Our study used a quasi-experimental design, and we recognize the limitations inherent in such research. Controlled experiments generate evidence that is less subject to concerns about selection of patients and care settings as well as the impact of unmeasured or even unknown confounders. We submit that it is increasingly difficult if not impossible to study the impact of broad changes in care delivery models or health care finance using controlled and blinded randomization techniques because of the pressure that health plans and providers face to respond to market force and other external forces. Certain methods for natural and quasi-experimental research designs, including the approach used in our study, are accepted, but we must continue to improve on these standards and also allow for the results of these studies to contribute to the evidence base with respect to best practices in health care delivery and finance.

Our study also has several strengths. We found similar results for the impact of the PCMH among seniors as have been reported for analyses among all adults on the ACES with greater relative improvements on the Shared Decision Making and Access to Care scales. Seniors reported greater relative improvements on the Patient Activation scale of the PACIC instrument and slightly lower but still improved outcomes on the PACIC’s Goal Setting scale. The direction of change in health care use was the same among seniors for all components of health care use, as previously reported for all adults. We found a lower relative decrease in inpatient admissions for seniors than has been reported elsewhere in the literature, but this result may be due to lower overall rates of hospitalizations in the Seattle marketplace, which reduces opportunities to reduce absolute and relative inpatient stays compared with other markets, particularly those with lower managed care penetration.

We reported previously (Coleman et al., 2010) that individuals reassigned to other physician panels to achieve the overall reduction in panel size did not disenroll from Group Health at a greater rate. Nor did use of emergency department or urgent care visits differ significantly between patients who were reassigned and those who were not in the 2 years following the implementation of the medical home.

Our results are consistent with previously published findings on the impact of the PCMH among all adults, including seniors. Although the growing body of literature concerning the value of the PCMH increasingly points to its potential to improve patient care and satisfaction without growing overall health care costs, additional research is needed into the medical home’s potential beyond the relatively controlled settings of existing studies. In particular, more information is needed about the impact of the medical home outside of integrated practices in settings that may not have many of the resources in place to support the PCMH model.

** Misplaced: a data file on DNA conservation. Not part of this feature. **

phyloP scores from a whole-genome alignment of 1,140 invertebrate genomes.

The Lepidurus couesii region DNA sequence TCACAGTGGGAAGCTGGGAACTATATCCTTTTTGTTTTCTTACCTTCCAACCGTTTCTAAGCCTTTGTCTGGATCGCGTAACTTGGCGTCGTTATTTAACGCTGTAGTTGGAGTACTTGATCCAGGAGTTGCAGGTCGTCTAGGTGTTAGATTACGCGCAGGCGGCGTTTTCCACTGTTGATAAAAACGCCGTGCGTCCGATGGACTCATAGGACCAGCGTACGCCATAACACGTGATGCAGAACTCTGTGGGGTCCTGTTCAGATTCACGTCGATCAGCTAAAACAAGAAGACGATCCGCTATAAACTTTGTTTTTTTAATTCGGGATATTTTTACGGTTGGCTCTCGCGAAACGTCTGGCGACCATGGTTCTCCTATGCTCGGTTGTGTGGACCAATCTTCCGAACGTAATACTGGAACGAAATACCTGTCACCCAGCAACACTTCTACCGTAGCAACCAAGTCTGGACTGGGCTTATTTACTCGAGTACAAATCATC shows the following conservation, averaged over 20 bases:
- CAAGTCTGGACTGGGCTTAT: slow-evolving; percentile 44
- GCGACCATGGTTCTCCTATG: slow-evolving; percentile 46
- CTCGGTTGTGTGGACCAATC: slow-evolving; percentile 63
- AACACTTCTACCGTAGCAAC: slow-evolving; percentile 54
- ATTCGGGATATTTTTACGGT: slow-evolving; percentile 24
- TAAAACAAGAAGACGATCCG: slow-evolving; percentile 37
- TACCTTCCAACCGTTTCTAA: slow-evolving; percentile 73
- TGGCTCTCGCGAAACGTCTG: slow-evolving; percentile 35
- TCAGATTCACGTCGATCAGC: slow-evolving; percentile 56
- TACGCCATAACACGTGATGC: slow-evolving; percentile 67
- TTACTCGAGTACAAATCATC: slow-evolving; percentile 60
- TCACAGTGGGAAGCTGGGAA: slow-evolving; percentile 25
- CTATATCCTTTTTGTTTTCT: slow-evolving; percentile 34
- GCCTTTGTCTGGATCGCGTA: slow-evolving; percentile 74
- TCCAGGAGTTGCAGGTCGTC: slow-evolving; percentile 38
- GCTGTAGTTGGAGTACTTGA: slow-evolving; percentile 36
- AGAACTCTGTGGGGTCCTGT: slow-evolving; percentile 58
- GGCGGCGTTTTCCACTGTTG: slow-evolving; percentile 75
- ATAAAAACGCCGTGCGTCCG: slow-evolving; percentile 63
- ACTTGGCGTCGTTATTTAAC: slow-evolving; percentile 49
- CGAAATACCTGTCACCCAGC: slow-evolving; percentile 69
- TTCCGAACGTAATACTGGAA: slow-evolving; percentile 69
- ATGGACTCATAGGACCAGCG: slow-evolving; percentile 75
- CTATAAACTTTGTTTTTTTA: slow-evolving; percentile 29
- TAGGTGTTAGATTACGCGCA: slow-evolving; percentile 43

In addition to the PCMH, disease management programs for seniors with chronic medical needs are also being studied for their potential to improve outcomes and address rising health care costs for seniors. Several studies have examined various approaches to delivering disease management services and have found that these programs have not been successful in reducing or at least maintaining constant cost or improving health outcomes and patient satisfaction with their care (Bott, Kapp, Johnson, & Magno, 2009; Cromwell, McCall, & Burton, 2008; McCall & Cromwell, 2011; Peikes, Chen, Schore, & Brown, 2009). One reason why disease management programs have not yielded results as promising as those of the PCMH may be that disease management programs are seldom integrated directly into primary care (Coleman, Mattke, Perrault, & Wagner, 2009).

The medical home at its core creates a robust primary care delivery system that coordinates care for general practice populations throughout the delivery system and engages patients proactively in their own health care across their range of health concerns. This may be the critical element for improving health care for all seniors and in particular those with chronic illness, but further research is needed to assess how best to create a strong complementary relationship between primary and specialty care services for individuals with more complex medical needs.

CMS and other policy leaders may consider coordination and continuity of care when deciding how best to organize care for seniors with chronic medical conditions. Continuity of care is critical to ensuring that everyone with chronic medical needs, in particular seniors, receive effective, timely, and safe health care. Recent research has extended the importance of continuity of care for seniors as well as providing tools to assess how best to ensure that continuity is provided to those that would most benefit (Koren, 2011). Research also continues to document the role of programs that reduce hospitalizations among seniors, and such programs should be considered complementary to the primary care–based PCMH to achieve comprehensive care management for seniors (Meret-Hanke, 2011).


Funding for this research was provided by the Executive Director’s Fund of Group Health Research Institute and a grant from the Agency for Healthcare Research and Quality (1R18HS019129-01).